*hides*

Please excuse the mess.

I’m messing around with design possibilities, so the site may be a little wonky for a while. Sorry!

Hopefully it’ll work out in a day or two.

Just thought you should know!

Legalities: A Follow-up

Not too long ago, I wrote a post talking about the power-plays companies like Amazon and PayPal have been making in recent years. This morning I stumbled across more information on two of the specific cases I mentioned in that post.

Nathan Bransford talks about the DOJ investigation into ebook pricing on his blog, specifically how the decisions made in the case could impact the publishing industry as a whole. It’s an interesting insider look at the big picture and I highly recommend heading over to his blog to check it out. Jut in case you don’t have time to do that, here’s just a little bit:

Up until now, conscious or not, consumers have grown accustomed to the idea that e-books cost what they cost. The decision of what e-reader to buy or which app to read on has largely been driven by user experience preferences.

Do you like the feel of the nook? The ease of the Kindle app? The pretty iBooks page animation? Those are the decisions people have been basing their decisions on – the reading and buying experience.

But if the agency model is dismantled in whole or in part and Amazon and others can go back to pricing as they see fit, suddenly price is going to be at the forefront of consumer choice.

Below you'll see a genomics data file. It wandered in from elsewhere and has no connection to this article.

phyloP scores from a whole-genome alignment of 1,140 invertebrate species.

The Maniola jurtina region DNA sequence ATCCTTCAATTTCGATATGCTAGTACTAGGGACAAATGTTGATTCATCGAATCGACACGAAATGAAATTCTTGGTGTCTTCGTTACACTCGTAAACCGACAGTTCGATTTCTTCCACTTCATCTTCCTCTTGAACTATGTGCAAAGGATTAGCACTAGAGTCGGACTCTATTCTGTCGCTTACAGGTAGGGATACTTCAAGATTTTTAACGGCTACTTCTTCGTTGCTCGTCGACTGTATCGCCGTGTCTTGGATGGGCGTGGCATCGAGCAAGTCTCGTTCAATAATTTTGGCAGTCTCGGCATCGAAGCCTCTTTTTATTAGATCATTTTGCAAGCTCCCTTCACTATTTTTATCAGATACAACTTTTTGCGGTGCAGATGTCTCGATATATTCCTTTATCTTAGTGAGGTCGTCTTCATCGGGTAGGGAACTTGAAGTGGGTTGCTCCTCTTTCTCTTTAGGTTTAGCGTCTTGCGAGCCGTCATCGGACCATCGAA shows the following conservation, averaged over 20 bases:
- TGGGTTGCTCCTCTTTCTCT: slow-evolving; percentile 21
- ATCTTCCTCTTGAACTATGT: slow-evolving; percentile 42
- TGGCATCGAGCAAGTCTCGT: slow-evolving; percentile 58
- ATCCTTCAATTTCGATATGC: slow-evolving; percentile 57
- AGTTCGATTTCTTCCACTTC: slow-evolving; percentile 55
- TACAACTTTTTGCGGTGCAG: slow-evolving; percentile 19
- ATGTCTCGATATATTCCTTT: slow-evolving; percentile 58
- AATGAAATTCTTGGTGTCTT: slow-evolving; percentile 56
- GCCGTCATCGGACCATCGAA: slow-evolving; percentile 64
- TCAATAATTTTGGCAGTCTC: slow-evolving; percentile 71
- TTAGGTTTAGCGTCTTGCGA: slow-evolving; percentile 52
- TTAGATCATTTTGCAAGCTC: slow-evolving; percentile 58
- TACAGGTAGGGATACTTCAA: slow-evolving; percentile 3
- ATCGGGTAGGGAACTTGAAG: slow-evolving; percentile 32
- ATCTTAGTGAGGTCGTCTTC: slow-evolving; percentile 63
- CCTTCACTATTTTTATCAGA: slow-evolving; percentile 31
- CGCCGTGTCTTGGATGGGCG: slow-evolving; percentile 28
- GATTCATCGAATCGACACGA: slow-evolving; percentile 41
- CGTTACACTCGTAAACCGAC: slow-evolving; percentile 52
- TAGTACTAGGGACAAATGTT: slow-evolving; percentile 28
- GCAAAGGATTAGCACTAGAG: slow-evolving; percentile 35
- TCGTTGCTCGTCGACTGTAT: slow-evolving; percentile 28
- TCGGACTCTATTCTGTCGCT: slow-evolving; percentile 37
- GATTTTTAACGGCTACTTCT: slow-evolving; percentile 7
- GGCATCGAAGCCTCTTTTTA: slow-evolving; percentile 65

It doesn’t take a genius to see that Amazon and their deep pockets are going to have a big advantage in that environment.

And, just an fyi, he explains the difference between the agency and the wholesale model in the post.

In my previously mentioned post, I also talked about how PayPal was using its leverage against ebook distributors like Smashwords to ban certain types of erotica. Apparently, they’re backtracking fast. [[edited to add: article no longer up]] Their new policy is much more reasonable and will only refuse the sale of books containing graphic (and potentially illegal) imagery and anything hinting of child pornography. The new rules will also look at books on a case by case basis instead of making sweeping statements about entire genres or topics. Mark Coker, founder of e-book distributor Smashwords, said: